It occurs to her in this space, in these particular white walls (only in the bedroom did a smell briefly hearken her back to her past; she did not pursue it), in this, present – (though it isn’t anything like that – i.e. static, rather like a conveyance it keeps moving) is a vastness, though a rather awkward gift it is since it is hard to put to any good use. She thinks it could be pleasant to play You Belong To Me by Patsy Cline on a phonograph but she has neither record nor device so there’s little point in that. How to describe it? A ribbon of butter churning in a fairy tale in which she keeps lifting her face up from the masher or grinder or pulverizer, her task to count the granules, to turn the quernstone, to harness the powderiness, to order the pebbles. Right now the best her story can offer is the company of the baba yaga hag; the trolls always hide their spoils behind the wood shed. Of course, in reality she is not lifting a finger, nor is she dropping crumbs to awaiting mice; it’s just that it’s something to fill the void with, the idea of the scraggly heroine in raggy shawls. And her benefactors and tormentors (like baba yaga one and the same), they are threads leading in all directions. If she only knew how the story unravels.

Yes, Cindy; emotions have bristles (explained by neurobiology)

Today I read a great Antonio Damasio interview in which he distinguishes between emotions and feelings, the first coming out of sensation and giving birth to the latter.

“There are certain action programs that are obviously permanently installed in our organs and in our brains so that we can survive, flourish, procreate, and, eventually, die. This is the world of life regulation—homeostasis.”

I’ve always wondered why emotional events play such havoc on our basic functions – sleep, metabolism – and how a loss or betrayal can usher in a fight or flight response.

“We must separate the component that comes out of actions (emotion) from the component that comes out of our perspective on those actions, which is feeling. Curiously, it’s also where the self emerges, and consciousness itself.”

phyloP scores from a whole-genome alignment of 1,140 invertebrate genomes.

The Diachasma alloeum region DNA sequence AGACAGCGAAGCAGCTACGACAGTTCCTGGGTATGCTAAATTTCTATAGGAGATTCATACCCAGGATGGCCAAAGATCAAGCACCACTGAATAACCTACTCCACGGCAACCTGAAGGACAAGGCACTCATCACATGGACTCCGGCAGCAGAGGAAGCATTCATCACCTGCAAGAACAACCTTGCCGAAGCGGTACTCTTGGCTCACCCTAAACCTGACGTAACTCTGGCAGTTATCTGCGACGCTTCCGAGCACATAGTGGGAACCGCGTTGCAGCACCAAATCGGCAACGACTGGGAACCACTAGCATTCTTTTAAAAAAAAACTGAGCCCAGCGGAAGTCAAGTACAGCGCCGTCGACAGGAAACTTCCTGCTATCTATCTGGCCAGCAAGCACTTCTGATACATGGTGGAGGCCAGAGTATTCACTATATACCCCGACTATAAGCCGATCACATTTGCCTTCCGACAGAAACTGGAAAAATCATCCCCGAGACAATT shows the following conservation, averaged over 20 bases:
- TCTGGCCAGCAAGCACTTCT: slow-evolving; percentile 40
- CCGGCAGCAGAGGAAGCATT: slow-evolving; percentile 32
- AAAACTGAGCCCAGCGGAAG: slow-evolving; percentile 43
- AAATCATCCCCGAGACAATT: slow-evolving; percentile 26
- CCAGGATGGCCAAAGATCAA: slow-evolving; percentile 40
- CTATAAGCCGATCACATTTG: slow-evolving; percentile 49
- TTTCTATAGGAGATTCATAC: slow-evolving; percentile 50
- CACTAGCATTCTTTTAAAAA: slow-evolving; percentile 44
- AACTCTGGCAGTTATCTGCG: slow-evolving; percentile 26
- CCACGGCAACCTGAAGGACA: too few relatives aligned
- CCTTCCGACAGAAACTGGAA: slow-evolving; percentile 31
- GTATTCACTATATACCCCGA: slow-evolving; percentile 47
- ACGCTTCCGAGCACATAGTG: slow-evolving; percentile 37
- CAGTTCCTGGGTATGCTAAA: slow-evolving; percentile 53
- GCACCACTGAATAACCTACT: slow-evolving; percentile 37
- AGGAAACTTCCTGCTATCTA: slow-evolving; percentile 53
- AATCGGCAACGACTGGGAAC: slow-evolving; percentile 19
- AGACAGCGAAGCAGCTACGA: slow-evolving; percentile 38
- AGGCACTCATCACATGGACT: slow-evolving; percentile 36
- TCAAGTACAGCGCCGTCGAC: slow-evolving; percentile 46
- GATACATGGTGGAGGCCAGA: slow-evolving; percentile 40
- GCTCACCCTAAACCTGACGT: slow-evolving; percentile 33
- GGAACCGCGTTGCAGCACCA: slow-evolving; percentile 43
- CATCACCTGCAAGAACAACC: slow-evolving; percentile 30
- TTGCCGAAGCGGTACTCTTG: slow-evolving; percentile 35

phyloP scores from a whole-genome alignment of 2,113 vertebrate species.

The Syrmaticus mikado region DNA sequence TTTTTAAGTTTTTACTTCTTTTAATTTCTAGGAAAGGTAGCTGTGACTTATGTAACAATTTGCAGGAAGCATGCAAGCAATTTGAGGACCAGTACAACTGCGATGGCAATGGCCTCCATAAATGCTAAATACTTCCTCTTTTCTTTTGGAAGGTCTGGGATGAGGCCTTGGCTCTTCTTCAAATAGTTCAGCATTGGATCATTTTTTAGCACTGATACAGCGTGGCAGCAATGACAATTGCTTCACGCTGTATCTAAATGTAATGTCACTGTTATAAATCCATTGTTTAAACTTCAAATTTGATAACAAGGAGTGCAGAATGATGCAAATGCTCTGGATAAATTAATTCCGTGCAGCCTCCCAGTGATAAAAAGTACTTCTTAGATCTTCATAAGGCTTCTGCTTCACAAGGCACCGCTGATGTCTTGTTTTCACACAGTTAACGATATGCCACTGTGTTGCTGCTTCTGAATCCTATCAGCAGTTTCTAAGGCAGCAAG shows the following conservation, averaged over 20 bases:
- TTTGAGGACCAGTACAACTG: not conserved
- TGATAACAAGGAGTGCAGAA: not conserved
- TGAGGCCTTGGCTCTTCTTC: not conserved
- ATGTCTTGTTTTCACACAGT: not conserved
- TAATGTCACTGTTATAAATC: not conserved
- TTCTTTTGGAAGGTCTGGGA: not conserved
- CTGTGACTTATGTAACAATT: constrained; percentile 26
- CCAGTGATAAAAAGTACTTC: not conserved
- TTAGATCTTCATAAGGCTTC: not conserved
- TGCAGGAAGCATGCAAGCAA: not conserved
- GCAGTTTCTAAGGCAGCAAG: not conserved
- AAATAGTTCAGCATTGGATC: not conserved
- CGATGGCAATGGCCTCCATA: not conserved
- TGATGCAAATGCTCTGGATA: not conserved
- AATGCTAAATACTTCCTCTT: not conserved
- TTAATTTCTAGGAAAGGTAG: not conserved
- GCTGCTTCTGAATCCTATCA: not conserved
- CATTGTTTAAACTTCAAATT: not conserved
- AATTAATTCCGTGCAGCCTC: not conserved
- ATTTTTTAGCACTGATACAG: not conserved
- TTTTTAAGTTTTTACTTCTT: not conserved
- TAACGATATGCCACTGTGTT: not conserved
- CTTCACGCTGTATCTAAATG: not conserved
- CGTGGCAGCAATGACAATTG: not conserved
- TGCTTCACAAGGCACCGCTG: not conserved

I stumbled upon a playful rendering of this concept today in Maria Irene Fornes’ play, Fefu and her friends.

Cindy: When a person is swept off their feet. . . the feet remain and the person goes off. . . with the broom?

Christina: No. . . when a person is swept off their feet. . . there is no broom.

Cindy: What does the sweeping?

Christina: An emotion. . . a feeling. . .

Cindy:
Then emotions have bristles?

Christina: Yes.

cg_broom

My personal library, or the meritoriousness of due-dates (courtesy of the public library)

books

I love my personal library because it is always being refreshed and it is informed by the blurbs I read in magazines and books and blogs and the performances I attend. If a work or artist is mentioned which I am unfamiliar with, but intrigued by, it is brilliantly easy to place a hold, which means at some point in the future, that book will enter my stacks. From there it’s up to fate, whether I’ll open its spine to peruse its contents or not, though one factor increasing probability is what’s commonly known as the due-date.

Due-dates are desirable, because we’re all procrastinators, right? The due-date is the secret to life, or at least the key to busting open those musty volumes to see what’s inside. Every 3 weeks the bell tolls; and although there’s a superb chance of renewing, especially the more obscure tomes, it serves as a reminder that the clock is ticking and that one’s reading window is finite. Of course, there is infinite grace here; if a book simply must be returned before one’s time with it is complete, one can place a new hold on it as soon as it’s been put back into circulation. This is a perfect closed circuit, in which books are constantly placed in new hands along with the desire that accompanies an experience which is terminable.